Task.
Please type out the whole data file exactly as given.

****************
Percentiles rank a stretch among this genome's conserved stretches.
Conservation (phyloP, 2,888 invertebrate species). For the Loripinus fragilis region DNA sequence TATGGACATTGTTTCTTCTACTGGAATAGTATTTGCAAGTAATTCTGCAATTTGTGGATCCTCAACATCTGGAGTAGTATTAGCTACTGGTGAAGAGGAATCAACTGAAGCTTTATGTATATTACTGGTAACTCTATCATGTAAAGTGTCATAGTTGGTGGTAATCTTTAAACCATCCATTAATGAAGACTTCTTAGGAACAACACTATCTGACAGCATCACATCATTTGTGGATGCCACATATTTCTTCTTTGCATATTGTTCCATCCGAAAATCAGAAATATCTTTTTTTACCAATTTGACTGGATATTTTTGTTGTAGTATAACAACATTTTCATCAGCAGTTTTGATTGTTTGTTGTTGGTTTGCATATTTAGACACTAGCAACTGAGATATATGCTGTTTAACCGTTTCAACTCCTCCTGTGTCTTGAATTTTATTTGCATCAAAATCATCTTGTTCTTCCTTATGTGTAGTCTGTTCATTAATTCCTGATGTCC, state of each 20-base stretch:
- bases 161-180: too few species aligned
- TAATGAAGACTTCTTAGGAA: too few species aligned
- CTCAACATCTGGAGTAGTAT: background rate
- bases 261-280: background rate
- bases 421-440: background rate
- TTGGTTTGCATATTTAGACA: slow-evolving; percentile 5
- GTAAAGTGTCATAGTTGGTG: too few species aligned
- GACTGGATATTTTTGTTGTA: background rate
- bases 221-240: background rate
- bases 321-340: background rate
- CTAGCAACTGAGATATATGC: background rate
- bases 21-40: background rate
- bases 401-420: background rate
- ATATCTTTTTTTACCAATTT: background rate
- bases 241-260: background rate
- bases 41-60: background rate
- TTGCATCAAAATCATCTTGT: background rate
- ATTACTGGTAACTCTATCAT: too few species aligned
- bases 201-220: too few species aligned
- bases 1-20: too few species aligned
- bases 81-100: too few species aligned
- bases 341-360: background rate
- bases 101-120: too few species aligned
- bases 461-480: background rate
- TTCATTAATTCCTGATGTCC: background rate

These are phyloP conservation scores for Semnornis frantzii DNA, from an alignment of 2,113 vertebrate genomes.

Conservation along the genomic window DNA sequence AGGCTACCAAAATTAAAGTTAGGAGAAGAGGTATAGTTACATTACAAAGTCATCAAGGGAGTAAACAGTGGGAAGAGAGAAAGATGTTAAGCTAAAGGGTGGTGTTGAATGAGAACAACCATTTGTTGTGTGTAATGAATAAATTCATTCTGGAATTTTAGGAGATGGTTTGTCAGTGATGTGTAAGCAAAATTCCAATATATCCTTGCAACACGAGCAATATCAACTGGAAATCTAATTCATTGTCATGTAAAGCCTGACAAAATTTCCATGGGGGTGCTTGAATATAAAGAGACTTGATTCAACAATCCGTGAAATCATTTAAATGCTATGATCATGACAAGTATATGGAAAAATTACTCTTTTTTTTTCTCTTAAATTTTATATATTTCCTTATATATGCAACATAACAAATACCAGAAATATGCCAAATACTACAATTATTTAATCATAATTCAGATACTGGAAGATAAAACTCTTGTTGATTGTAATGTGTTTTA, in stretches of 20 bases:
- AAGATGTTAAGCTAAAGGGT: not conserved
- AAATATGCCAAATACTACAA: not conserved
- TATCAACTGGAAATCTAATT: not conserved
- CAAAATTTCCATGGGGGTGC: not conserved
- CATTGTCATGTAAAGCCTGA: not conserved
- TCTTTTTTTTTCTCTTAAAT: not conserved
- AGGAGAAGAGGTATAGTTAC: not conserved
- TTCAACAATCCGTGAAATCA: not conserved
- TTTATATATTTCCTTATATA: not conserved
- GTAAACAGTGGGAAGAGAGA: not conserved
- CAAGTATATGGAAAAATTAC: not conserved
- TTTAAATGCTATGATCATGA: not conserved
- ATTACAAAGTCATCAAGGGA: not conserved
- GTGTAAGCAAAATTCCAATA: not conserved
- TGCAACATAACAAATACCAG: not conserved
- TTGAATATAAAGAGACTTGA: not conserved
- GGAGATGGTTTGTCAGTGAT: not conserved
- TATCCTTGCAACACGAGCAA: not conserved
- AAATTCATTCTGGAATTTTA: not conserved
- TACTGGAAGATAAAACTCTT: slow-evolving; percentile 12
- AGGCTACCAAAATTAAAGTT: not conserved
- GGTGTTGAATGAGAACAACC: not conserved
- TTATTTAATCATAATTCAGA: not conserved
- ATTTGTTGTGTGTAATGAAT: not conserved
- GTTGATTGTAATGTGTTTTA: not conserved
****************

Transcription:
Percentiles rank a stretch among this genome's conserved stretches.
Conservation (phyloP, 2,888 invertebrate species). For the Loripinus fragilis region DNA sequence TATGGACATTGTTTCTTCTACTGGAATAGTATTTGCAAGTAATTCTGCAATTTGTGGATCCTCAACATCTGGAGTAGTATTAGCTACTGGTGAAGAGGAATCAACTGAAGCTTTATGTATATTACTGGTAACTCTATCATGTAAAGTGTCATAGTTGGTGGTAATCTTTAAACCATCCATTAATGAAGACTTCTTAGGAACAACACTATCTGACAGCATCACATCATTTGTGGATGCCACATATTTCTTCTTTGCATATTGTTCCATCCGAAAATCAGAAATATCTTTTTTTACCAATTTGACTGGATATTTTTGTTGTAGTATAACAACATTTTCATCAGCAGTTTTGATTGTTTGTTGTTGGTTTGCATATTTAGACACTAGCAACTGAGATATATGCTGTTTAACCGTTTCAACTCCTCCTGTGTCTTGAATTTTATTTGCATCAAAATCATCTTGTTCTTCCTTATGTGTAGTCTGTTCATTAATTCCTGATGTCC, state of each 20-base stretch:
- bases 161-180: too few species aligned
- TAATGAAGACTTCTTAGGAA: too few species aligned
- CTCAACATCTGGAGTAGTAT: background rate
- bases 261-280: background rate
- bases 421-440: background rate
- TTGGTTTGCATATTTAGACA: slow-evolving; percentile 5
- GTAAAGTGTCATAGTTGGTG: too few species aligned
- GACTGGATATTTTTGTTGTA: background rate
- bases 221-240: background rate
- bases 321-340: background rate
- CTAGCAACTGAGATATATGC: background rate
- bases 21-40: background rate
- bases 401-420: background rate
- ATATCTTTTTTTACCAATTT: background rate
- bases 241-260: background rate
- bases 41-60: background rate
- TTGCATCAAAATCATCTTGT: background rate
- ATTACTGGTAACTCTATCAT: too few species aligned
- bases 201-220: too few species aligned
- bases 1-20: too few species aligned
- bases 81-100: too few species aligned
- bases 341-360: background rate
- bases 101-120: too few species aligned
- bases 461-480: background rate
- TTCATTAATTCCTGATGTCC: background rate

These are phyloP conservation scores for Semnornis frantzii DNA, from an alignment of 2,113 vertebrate genomes.

Conservation along the genomic window DNA sequence AGGCTACCAAAATTAAAGTTAGGAGAAGAGGTATAGTTACATTACAAAGTCATCAAGGGAGTAAACAGTGGGAAGAGAGAAAGATGTTAAGCTAAAGGGTGGTGTTGAATGAGAACAACCATTTGTTGTGTGTAATGAATAAATTCATTCTGGAATTTTAGGAGATGGTTTGTCAGTGATGTGTAAGCAAAATTCCAATATATCCTTGCAACACGAGCAATATCAACTGGAAATCTAATTCATTGTCATGTAAAGCCTGACAAAATTTCCATGGGGGTGCTTGAATATAAAGAGACTTGATTCAACAATCCGTGAAATCATTTAAATGCTATGATCATGACAAGTATATGGAAAAATTACTCTTTTTTTTTCTCTTAAATTTTATATATTTCCTTATATATGCAACATAACAAATACCAGAAATATGCCAAATACTACAATTATTTAATCATAATTCAGATACTGGAAGATAAAACTCTTGTTGATTGTAATGTGTTTTA, in stretches of 20 bases:
- AAGATGTTAAGCTAAAGGGT: not conserved
- AAATATGCCAAATACTACAA: not conserved
- TATCAACTGGAAATCTAATT: not conserved
- CAAAATTTCCATGGGGGTGC: not conserved
- CATTGTCATGTAAAGCCTGA: not conserved
- TCTTTTTTTTTCTCTTAAAT: not conserved
- AGGAGAAGAGGTATAGTTAC: not conserved
- TTCAACAATCCGTGAAATCA: not conserved
- TTTATATATTTCCTTATATA: not conserved
- GTAAACAGTGGGAAGAGAGA: not conserved
- CAAGTATATGGAAAAATTAC: not conserved
- TTTAAATGCTATGATCATGA: not conserved
- ATTACAAAGTCATCAAGGGA: not conserved
- GTGTAAGCAAAATTCCAATA: not conserved
- TGCAACATAACAAATACCAG: not conserved
- TTGAATATAAAGAGACTTGA: not conserved
- GGAGATGGTTTGTCAGTGAT: not conserved
- TATCCTTGCAACACGAGCAA: not conserved
- AAATTCATTCTGGAATTTTA: not conserved
- TACTGGAAGATAAAACTCTT: slow-evolving; percentile 12
- AGGCTACCAAAATTAAAGTT: not conserved
- GGTGTTGAATGAGAACAACC: not conserved
- TTATTTAATCATAATTCAGA: not conserved
- ATTTGTTGTGTGTAATGAAT: not conserved
- GTTGATTGTAATGTGTTTTA: not conserved